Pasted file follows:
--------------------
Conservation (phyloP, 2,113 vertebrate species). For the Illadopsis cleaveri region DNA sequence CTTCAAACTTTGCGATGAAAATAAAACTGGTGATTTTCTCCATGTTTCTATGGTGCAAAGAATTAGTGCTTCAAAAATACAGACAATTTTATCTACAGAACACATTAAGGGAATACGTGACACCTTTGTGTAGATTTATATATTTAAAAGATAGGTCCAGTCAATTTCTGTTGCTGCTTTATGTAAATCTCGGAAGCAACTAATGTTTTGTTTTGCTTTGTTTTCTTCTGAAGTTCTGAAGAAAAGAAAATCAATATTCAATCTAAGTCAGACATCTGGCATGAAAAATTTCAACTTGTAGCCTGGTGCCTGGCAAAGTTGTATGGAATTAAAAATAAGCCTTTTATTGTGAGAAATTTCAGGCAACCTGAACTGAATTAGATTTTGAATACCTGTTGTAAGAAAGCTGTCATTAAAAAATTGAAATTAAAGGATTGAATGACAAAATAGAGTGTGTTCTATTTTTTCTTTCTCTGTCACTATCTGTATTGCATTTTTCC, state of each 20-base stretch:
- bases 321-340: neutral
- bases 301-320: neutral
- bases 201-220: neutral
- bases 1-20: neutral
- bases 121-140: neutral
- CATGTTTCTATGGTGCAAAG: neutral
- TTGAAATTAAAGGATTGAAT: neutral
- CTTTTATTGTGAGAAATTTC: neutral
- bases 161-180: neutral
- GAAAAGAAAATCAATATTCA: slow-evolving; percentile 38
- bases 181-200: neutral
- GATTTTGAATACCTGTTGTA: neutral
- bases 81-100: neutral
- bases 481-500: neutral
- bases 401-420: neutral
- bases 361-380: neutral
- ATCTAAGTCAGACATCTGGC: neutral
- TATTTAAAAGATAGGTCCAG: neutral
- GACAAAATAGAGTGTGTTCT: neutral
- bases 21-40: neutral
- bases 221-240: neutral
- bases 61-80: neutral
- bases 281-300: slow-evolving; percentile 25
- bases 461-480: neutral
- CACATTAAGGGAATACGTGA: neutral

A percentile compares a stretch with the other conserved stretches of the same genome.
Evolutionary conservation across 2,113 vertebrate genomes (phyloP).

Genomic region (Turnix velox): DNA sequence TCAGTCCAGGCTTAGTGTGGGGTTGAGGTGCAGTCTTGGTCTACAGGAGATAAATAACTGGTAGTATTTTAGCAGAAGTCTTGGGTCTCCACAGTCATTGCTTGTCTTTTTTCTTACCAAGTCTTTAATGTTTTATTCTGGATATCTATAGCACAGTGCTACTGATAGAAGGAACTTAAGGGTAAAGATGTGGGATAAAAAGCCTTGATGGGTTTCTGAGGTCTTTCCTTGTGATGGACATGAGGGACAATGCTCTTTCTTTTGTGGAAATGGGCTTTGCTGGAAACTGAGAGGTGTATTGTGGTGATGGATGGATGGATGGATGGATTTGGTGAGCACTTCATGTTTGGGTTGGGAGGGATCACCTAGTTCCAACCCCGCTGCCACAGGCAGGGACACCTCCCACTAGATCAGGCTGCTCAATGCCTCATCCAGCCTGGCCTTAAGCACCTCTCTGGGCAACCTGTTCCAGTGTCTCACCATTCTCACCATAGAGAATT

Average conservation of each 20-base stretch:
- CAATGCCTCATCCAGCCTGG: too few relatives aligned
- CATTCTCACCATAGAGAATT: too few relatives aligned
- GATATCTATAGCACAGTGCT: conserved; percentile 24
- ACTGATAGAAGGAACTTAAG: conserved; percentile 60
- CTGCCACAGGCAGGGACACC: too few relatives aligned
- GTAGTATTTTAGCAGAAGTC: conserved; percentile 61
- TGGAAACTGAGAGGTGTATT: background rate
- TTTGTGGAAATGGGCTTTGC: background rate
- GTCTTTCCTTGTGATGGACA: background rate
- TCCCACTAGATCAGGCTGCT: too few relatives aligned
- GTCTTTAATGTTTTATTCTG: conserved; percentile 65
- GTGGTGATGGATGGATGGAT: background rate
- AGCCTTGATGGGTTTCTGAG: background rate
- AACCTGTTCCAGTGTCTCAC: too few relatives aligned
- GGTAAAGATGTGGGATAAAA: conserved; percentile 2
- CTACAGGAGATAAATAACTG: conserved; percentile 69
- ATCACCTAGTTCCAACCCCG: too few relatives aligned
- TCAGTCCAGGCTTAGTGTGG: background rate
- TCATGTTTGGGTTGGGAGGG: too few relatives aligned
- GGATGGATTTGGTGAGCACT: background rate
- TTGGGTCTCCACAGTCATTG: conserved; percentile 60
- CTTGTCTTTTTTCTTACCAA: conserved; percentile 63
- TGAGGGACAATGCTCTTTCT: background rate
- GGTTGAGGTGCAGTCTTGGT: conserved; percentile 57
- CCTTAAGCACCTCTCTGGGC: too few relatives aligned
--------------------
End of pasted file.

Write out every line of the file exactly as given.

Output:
Conservation (phyloP, 2,113 vertebrate species). For the Illadopsis cleaveri region DNA sequence CTTCAAACTTTGCGATGAAAATAAAACTGGTGATTTTCTCCATGTTTCTATGGTGCAAAGAATTAGTGCTTCAAAAATACAGACAATTTTATCTACAGAACACATTAAGGGAATACGTGACACCTTTGTGTAGATTTATATATTTAAAAGATAGGTCCAGTCAATTTCTGTTGCTGCTTTATGTAAATCTCGGAAGCAACTAATGTTTTGTTTTGCTTTGTTTTCTTCTGAAGTTCTGAAGAAAAGAAAATCAATATTCAATCTAAGTCAGACATCTGGCATGAAAAATTTCAACTTGTAGCCTGGTGCCTGGCAAAGTTGTATGGAATTAAAAATAAGCCTTTTATTGTGAGAAATTTCAGGCAACCTGAACTGAATTAGATTTTGAATACCTGTTGTAAGAAAGCTGTCATTAAAAAATTGAAATTAAAGGATTGAATGACAAAATAGAGTGTGTTCTATTTTTTCTTTCTCTGTCACTATCTGTATTGCATTTTTCC, state of each 20-base stretch:
- bases 321-340: neutral
- bases 301-320: neutral
- bases 201-220: neutral
- bases 1-20: neutral
- bases 121-140: neutral
- CATGTTTCTATGGTGCAAAG: neutral
- TTGAAATTAAAGGATTGAAT: neutral
- CTTTTATTGTGAGAAATTTC: neutral
- bases 161-180: neutral
- GAAAAGAAAATCAATATTCA: slow-evolving; percentile 38
- bases 181-200: neutral
- GATTTTGAATACCTGTTGTA: neutral
- bases 81-100: neutral
- bases 481-500: neutral
- bases 401-420: neutral
- bases 361-380: neutral
- ATCTAAGTCAGACATCTGGC: neutral
- TATTTAAAAGATAGGTCCAG: neutral
- GACAAAATAGAGTGTGTTCT: neutral
- bases 21-40: neutral
- bases 221-240: neutral
- bases 61-80: neutral
- bases 281-300: slow-evolving; percentile 25
- bases 461-480: neutral
- CACATTAAGGGAATACGTGA: neutral

A percentile compares a stretch with the other conserved stretches of the same genome.
Evolutionary conservation across 2,113 vertebrate genomes (phyloP).

Genomic region (Turnix velox): DNA sequence TCAGTCCAGGCTTAGTGTGGGGTTGAGGTGCAGTCTTGGTCTACAGGAGATAAATAACTGGTAGTATTTTAGCAGAAGTCTTGGGTCTCCACAGTCATTGCTTGTCTTTTTTCTTACCAAGTCTTTAATGTTTTATTCTGGATATCTATAGCACAGTGCTACTGATAGAAGGAACTTAAGGGTAAAGATGTGGGATAAAAAGCCTTGATGGGTTTCTGAGGTCTTTCCTTGTGATGGACATGAGGGACAATGCTCTTTCTTTTGTGGAAATGGGCTTTGCTGGAAACTGAGAGGTGTATTGTGGTGATGGATGGATGGATGGATGGATTTGGTGAGCACTTCATGTTTGGGTTGGGAGGGATCACCTAGTTCCAACCCCGCTGCCACAGGCAGGGACACCTCCCACTAGATCAGGCTGCTCAATGCCTCATCCAGCCTGGCCTTAAGCACCTCTCTGGGCAACCTGTTCCAGTGTCTCACCATTCTCACCATAGAGAATT

Average conservation of each 20-base stretch:
- CAATGCCTCATCCAGCCTGG: too few relatives aligned
- CATTCTCACCATAGAGAATT: too few relatives aligned
- GATATCTATAGCACAGTGCT: conserved; percentile 24
- ACTGATAGAAGGAACTTAAG: conserved; percentile 60
- CTGCCACAGGCAGGGACACC: too few relatives aligned
- GTAGTATTTTAGCAGAAGTC: conserved; percentile 61
- TGGAAACTGAGAGGTGTATT: background rate
- TTTGTGGAAATGGGCTTTGC: background rate
- GTCTTTCCTTGTGATGGACA: background rate
- TCCCACTAGATCAGGCTGCT: too few relatives aligned
- GTCTTTAATGTTTTATTCTG: conserved; percentile 65
- GTGGTGATGGATGGATGGAT: background rate
- AGCCTTGATGGGTTTCTGAG: background rate
- AACCTGTTCCAGTGTCTCAC: too few relatives aligned
- GGTAAAGATGTGGGATAAAA: conserved; percentile 2
- CTACAGGAGATAAATAACTG: conserved; percentile 69
- ATCACCTAGTTCCAACCCCG: too few relatives aligned
- TCAGTCCAGGCTTAGTGTGG: background rate
- TCATGTTTGGGTTGGGAGGG: too few relatives aligned
- GGATGGATTTGGTGAGCACT: background rate
- TTGGGTCTCCACAGTCATTG: conserved; percentile 60
- CTTGTCTTTTTTCTTACCAA: conserved; percentile 63
- TGAGGGACAATGCTCTTTCT: background rate
- GGTTGAGGTGCAGTCTTGGT: conserved; percentile 57
- CCTTAAGCACCTCTCTGGGC: too few relatives aligned